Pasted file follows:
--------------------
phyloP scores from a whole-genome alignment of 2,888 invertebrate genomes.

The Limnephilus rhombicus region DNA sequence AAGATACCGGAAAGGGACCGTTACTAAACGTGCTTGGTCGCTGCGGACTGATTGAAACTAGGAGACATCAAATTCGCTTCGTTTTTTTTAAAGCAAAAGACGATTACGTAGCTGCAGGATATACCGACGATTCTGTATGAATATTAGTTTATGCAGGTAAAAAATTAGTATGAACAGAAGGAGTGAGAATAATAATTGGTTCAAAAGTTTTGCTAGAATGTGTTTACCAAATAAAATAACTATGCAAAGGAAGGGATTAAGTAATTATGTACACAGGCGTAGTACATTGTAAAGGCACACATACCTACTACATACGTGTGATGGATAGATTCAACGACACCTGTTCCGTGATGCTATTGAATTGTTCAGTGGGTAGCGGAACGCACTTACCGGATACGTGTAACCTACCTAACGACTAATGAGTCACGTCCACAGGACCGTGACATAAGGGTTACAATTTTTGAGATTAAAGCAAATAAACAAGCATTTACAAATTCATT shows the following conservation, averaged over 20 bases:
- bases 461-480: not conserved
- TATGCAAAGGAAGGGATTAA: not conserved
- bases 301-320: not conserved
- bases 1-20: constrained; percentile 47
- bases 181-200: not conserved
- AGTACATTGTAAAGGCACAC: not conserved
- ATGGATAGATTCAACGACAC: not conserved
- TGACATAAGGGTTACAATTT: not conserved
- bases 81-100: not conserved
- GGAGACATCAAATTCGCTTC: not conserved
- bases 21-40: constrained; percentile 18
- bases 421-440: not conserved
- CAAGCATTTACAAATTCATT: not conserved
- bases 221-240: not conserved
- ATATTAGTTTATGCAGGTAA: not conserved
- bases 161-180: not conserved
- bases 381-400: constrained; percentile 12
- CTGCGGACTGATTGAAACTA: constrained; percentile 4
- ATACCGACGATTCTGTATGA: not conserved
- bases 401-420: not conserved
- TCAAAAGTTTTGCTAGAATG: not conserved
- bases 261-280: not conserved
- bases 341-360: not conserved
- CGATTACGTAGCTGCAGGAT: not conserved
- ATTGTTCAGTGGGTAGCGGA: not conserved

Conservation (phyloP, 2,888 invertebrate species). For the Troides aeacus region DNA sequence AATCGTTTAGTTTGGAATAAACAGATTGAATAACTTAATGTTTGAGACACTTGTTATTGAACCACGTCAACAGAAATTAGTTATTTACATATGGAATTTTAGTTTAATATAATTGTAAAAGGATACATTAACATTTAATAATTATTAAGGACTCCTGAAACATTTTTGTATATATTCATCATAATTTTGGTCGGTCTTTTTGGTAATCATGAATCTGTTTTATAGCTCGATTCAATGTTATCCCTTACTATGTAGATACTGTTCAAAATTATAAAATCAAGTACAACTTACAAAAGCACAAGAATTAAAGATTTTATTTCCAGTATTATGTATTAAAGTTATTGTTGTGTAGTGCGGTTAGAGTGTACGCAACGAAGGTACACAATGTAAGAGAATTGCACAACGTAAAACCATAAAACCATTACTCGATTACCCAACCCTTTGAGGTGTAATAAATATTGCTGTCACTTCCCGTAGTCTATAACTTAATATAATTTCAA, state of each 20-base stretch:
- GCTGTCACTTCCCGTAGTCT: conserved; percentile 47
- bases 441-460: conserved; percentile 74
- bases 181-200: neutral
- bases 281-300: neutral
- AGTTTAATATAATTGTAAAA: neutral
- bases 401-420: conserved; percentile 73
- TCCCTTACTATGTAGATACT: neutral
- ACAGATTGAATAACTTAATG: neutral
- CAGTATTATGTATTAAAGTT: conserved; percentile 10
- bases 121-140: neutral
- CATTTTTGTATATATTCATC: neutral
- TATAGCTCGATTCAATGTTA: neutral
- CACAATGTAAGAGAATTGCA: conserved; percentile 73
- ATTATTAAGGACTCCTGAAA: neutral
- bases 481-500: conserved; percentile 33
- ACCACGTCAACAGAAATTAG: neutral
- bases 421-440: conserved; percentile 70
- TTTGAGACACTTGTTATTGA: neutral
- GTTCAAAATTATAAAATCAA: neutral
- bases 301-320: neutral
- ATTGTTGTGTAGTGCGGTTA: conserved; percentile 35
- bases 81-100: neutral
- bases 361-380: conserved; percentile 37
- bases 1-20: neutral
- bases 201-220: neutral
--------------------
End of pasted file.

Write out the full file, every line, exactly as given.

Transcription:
phyloP scores from a whole-genome alignment of 2,888 invertebrate genomes.

The Limnephilus rhombicus region DNA sequence AAGATACCGGAAAGGGACCGTTACTAAACGTGCTTGGTCGCTGCGGACTGATTGAAACTAGGAGACATCAAATTCGCTTCGTTTTTTTTAAAGCAAAAGACGATTACGTAGCTGCAGGATATACCGACGATTCTGTATGAATATTAGTTTATGCAGGTAAAAAATTAGTATGAACAGAAGGAGTGAGAATAATAATTGGTTCAAAAGTTTTGCTAGAATGTGTTTACCAAATAAAATAACTATGCAAAGGAAGGGATTAAGTAATTATGTACACAGGCGTAGTACATTGTAAAGGCACACATACCTACTACATACGTGTGATGGATAGATTCAACGACACCTGTTCCGTGATGCTATTGAATTGTTCAGTGGGTAGCGGAACGCACTTACCGGATACGTGTAACCTACCTAACGACTAATGAGTCACGTCCACAGGACCGTGACATAAGGGTTACAATTTTTGAGATTAAAGCAAATAAACAAGCATTTACAAATTCATT shows the following conservation, averaged over 20 bases:
- bases 461-480: not conserved
- TATGCAAAGGAAGGGATTAA: not conserved
- bases 301-320: not conserved
- bases 1-20: constrained; percentile 47
- bases 181-200: not conserved
- AGTACATTGTAAAGGCACAC: not conserved
- ATGGATAGATTCAACGACAC: not conserved
- TGACATAAGGGTTACAATTT: not conserved
- bases 81-100: not conserved
- GGAGACATCAAATTCGCTTC: not conserved
- bases 21-40: constrained; percentile 18
- bases 421-440: not conserved
- CAAGCATTTACAAATTCATT: not conserved
- bases 221-240: not conserved
- ATATTAGTTTATGCAGGTAA: not conserved
- bases 161-180: not conserved
- bases 381-400: constrained; percentile 12
- CTGCGGACTGATTGAAACTA: constrained; percentile 4
- ATACCGACGATTCTGTATGA: not conserved
- bases 401-420: not conserved
- TCAAAAGTTTTGCTAGAATG: not conserved
- bases 261-280: not conserved
- bases 341-360: not conserved
- CGATTACGTAGCTGCAGGAT: not conserved
- ATTGTTCAGTGGGTAGCGGA: not conserved

Conservation (phyloP, 2,888 invertebrate species). For the Troides aeacus region DNA sequence AATCGTTTAGTTTGGAATAAACAGATTGAATAACTTAATGTTTGAGACACTTGTTATTGAACCACGTCAACAGAAATTAGTTATTTACATATGGAATTTTAGTTTAATATAATTGTAAAAGGATACATTAACATTTAATAATTATTAAGGACTCCTGAAACATTTTTGTATATATTCATCATAATTTTGGTCGGTCTTTTTGGTAATCATGAATCTGTTTTATAGCTCGATTCAATGTTATCCCTTACTATGTAGATACTGTTCAAAATTATAAAATCAAGTACAACTTACAAAAGCACAAGAATTAAAGATTTTATTTCCAGTATTATGTATTAAAGTTATTGTTGTGTAGTGCGGTTAGAGTGTACGCAACGAAGGTACACAATGTAAGAGAATTGCACAACGTAAAACCATAAAACCATTACTCGATTACCCAACCCTTTGAGGTGTAATAAATATTGCTGTCACTTCCCGTAGTCTATAACTTAATATAATTTCAA, state of each 20-base stretch:
- GCTGTCACTTCCCGTAGTCT: conserved; percentile 47
- bases 441-460: conserved; percentile 74
- bases 181-200: neutral
- bases 281-300: neutral
- AGTTTAATATAATTGTAAAA: neutral
- bases 401-420: conserved; percentile 73
- TCCCTTACTATGTAGATACT: neutral
- ACAGATTGAATAACTTAATG: neutral
- CAGTATTATGTATTAAAGTT: conserved; percentile 10
- bases 121-140: neutral
- CATTTTTGTATATATTCATC: neutral
- TATAGCTCGATTCAATGTTA: neutral
- CACAATGTAAGAGAATTGCA: conserved; percentile 73
- ATTATTAAGGACTCCTGAAA: neutral
- bases 481-500: conserved; percentile 33
- ACCACGTCAACAGAAATTAG: neutral
- bases 421-440: conserved; percentile 70
- TTTGAGACACTTGTTATTGA: neutral
- GTTCAAAATTATAAAATCAA: neutral
- bases 301-320: neutral
- ATTGTTGTGTAGTGCGGTTA: conserved; percentile 35
- bases 81-100: neutral
- bases 361-380: conserved; percentile 37
- bases 1-20: neutral
- bases 201-220: neutral